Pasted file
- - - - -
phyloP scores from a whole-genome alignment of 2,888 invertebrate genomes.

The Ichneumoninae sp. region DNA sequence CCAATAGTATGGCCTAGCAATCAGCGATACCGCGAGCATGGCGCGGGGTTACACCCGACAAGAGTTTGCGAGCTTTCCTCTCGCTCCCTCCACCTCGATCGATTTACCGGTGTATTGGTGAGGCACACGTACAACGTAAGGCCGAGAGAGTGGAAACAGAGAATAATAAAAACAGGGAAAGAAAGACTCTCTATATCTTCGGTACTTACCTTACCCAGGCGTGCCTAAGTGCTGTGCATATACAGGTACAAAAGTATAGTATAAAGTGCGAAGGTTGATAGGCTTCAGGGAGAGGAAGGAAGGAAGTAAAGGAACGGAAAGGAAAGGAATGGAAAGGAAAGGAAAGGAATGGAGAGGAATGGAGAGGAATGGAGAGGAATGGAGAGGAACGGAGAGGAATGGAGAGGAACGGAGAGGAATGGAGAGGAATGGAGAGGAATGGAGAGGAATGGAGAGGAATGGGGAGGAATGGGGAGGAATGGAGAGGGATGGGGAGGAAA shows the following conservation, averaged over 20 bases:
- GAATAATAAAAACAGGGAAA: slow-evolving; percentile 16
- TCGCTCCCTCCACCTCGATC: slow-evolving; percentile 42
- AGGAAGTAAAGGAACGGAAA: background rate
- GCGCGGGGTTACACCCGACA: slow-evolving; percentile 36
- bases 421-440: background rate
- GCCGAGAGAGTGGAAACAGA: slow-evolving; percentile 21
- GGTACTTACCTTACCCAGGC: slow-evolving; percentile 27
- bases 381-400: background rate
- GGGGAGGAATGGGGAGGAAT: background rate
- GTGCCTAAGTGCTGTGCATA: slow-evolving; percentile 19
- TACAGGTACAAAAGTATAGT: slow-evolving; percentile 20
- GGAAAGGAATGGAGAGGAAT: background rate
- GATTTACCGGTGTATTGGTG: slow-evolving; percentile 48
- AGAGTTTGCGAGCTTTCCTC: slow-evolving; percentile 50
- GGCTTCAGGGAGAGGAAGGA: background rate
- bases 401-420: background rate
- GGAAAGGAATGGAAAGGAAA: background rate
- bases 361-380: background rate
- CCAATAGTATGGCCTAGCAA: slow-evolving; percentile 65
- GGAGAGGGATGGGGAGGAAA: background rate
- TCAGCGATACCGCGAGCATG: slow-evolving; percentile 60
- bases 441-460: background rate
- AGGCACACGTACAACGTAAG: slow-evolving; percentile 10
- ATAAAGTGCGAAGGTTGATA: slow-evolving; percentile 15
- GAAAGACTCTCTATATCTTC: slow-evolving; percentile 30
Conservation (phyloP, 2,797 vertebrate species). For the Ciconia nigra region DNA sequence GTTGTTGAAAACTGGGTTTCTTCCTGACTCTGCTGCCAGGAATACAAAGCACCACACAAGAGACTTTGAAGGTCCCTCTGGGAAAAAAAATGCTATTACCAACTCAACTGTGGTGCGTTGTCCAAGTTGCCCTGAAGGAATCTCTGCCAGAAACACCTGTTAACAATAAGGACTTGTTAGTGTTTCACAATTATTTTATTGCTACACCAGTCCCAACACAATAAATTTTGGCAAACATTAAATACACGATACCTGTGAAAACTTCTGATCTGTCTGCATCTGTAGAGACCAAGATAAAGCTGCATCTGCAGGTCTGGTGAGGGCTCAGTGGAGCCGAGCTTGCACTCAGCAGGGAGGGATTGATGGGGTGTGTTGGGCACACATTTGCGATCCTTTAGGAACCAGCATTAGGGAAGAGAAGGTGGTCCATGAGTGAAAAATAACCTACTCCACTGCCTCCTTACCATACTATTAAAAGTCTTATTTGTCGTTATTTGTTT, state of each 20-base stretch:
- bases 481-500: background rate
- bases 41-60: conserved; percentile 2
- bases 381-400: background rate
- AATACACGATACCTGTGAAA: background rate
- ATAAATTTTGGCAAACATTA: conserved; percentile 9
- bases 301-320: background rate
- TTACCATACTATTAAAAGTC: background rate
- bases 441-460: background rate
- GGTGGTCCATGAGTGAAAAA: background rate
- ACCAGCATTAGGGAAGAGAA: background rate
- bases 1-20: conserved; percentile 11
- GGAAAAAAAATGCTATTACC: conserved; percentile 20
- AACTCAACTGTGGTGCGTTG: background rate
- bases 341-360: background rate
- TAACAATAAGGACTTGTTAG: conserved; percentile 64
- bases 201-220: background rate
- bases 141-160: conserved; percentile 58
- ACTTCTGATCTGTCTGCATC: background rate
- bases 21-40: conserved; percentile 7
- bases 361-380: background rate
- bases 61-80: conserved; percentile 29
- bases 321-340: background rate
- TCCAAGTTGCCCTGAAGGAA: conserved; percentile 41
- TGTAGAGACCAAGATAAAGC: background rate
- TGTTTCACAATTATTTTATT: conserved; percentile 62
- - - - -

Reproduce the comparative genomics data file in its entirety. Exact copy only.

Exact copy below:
phyloP scores from a whole-genome alignment of 2,888 invertebrate genomes.

The Ichneumoninae sp. region DNA sequence CCAATAGTATGGCCTAGCAATCAGCGATACCGCGAGCATGGCGCGGGGTTACACCCGACAAGAGTTTGCGAGCTTTCCTCTCGCTCCCTCCACCTCGATCGATTTACCGGTGTATTGGTGAGGCACACGTACAACGTAAGGCCGAGAGAGTGGAAACAGAGAATAATAAAAACAGGGAAAGAAAGACTCTCTATATCTTCGGTACTTACCTTACCCAGGCGTGCCTAAGTGCTGTGCATATACAGGTACAAAAGTATAGTATAAAGTGCGAAGGTTGATAGGCTTCAGGGAGAGGAAGGAAGGAAGTAAAGGAACGGAAAGGAAAGGAATGGAAAGGAAAGGAAAGGAATGGAGAGGAATGGAGAGGAATGGAGAGGAATGGAGAGGAACGGAGAGGAATGGAGAGGAACGGAGAGGAATGGAGAGGAATGGAGAGGAATGGAGAGGAATGGAGAGGAATGGGGAGGAATGGGGAGGAATGGAGAGGGATGGGGAGGAAA shows the following conservation, averaged over 20 bases:
- GAATAATAAAAACAGGGAAA: slow-evolving; percentile 16
- TCGCTCCCTCCACCTCGATC: slow-evolving; percentile 42
- AGGAAGTAAAGGAACGGAAA: background rate
- GCGCGGGGTTACACCCGACA: slow-evolving; percentile 36
- bases 421-440: background rate
- GCCGAGAGAGTGGAAACAGA: slow-evolving; percentile 21
- GGTACTTACCTTACCCAGGC: slow-evolving; percentile 27
- bases 381-400: background rate
- GGGGAGGAATGGGGAGGAAT: background rate
- GTGCCTAAGTGCTGTGCATA: slow-evolving; percentile 19
- TACAGGTACAAAAGTATAGT: slow-evolving; percentile 20
- GGAAAGGAATGGAGAGGAAT: background rate
- GATTTACCGGTGTATTGGTG: slow-evolving; percentile 48
- AGAGTTTGCGAGCTTTCCTC: slow-evolving; percentile 50
- GGCTTCAGGGAGAGGAAGGA: background rate
- bases 401-420: background rate
- GGAAAGGAATGGAAAGGAAA: background rate
- bases 361-380: background rate
- CCAATAGTATGGCCTAGCAA: slow-evolving; percentile 65
- GGAGAGGGATGGGGAGGAAA: background rate
- TCAGCGATACCGCGAGCATG: slow-evolving; percentile 60
- bases 441-460: background rate
- AGGCACACGTACAACGTAAG: slow-evolving; percentile 10
- ATAAAGTGCGAAGGTTGATA: slow-evolving; percentile 15
- GAAAGACTCTCTATATCTTC: slow-evolving; percentile 30
Conservation (phyloP, 2,797 vertebrate species). For the Ciconia nigra region DNA sequence GTTGTTGAAAACTGGGTTTCTTCCTGACTCTGCTGCCAGGAATACAAAGCACCACACAAGAGACTTTGAAGGTCCCTCTGGGAAAAAAAATGCTATTACCAACTCAACTGTGGTGCGTTGTCCAAGTTGCCCTGAAGGAATCTCTGCCAGAAACACCTGTTAACAATAAGGACTTGTTAGTGTTTCACAATTATTTTATTGCTACACCAGTCCCAACACAATAAATTTTGGCAAACATTAAATACACGATACCTGTGAAAACTTCTGATCTGTCTGCATCTGTAGAGACCAAGATAAAGCTGCATCTGCAGGTCTGGTGAGGGCTCAGTGGAGCCGAGCTTGCACTCAGCAGGGAGGGATTGATGGGGTGTGTTGGGCACACATTTGCGATCCTTTAGGAACCAGCATTAGGGAAGAGAAGGTGGTCCATGAGTGAAAAATAACCTACTCCACTGCCTCCTTACCATACTATTAAAAGTCTTATTTGTCGTTATTTGTTT, state of each 20-base stretch:
- bases 481-500: background rate
- bases 41-60: conserved; percentile 2
- bases 381-400: background rate
- AATACACGATACCTGTGAAA: background rate
- ATAAATTTTGGCAAACATTA: conserved; percentile 9
- bases 301-320: background rate
- TTACCATACTATTAAAAGTC: background rate
- bases 441-460: background rate
- GGTGGTCCATGAGTGAAAAA: background rate
- ACCAGCATTAGGGAAGAGAA: background rate
- bases 1-20: conserved; percentile 11
- GGAAAAAAAATGCTATTACC: conserved; percentile 20
- AACTCAACTGTGGTGCGTTG: background rate
- bases 341-360: background rate
- TAACAATAAGGACTTGTTAG: conserved; percentile 64
- bases 201-220: background rate
- bases 141-160: conserved; percentile 58
- ACTTCTGATCTGTCTGCATC: background rate
- bases 21-40: conserved; percentile 7
- bases 361-380: background rate
- bases 61-80: conserved; percentile 29
- bases 321-340: background rate
- TCCAAGTTGCCCTGAAGGAA: conserved; percentile 41
- TGTAGAGACCAAGATAAAGC: background rate
- TGTTTCACAATTATTTTATT: conserved; percentile 62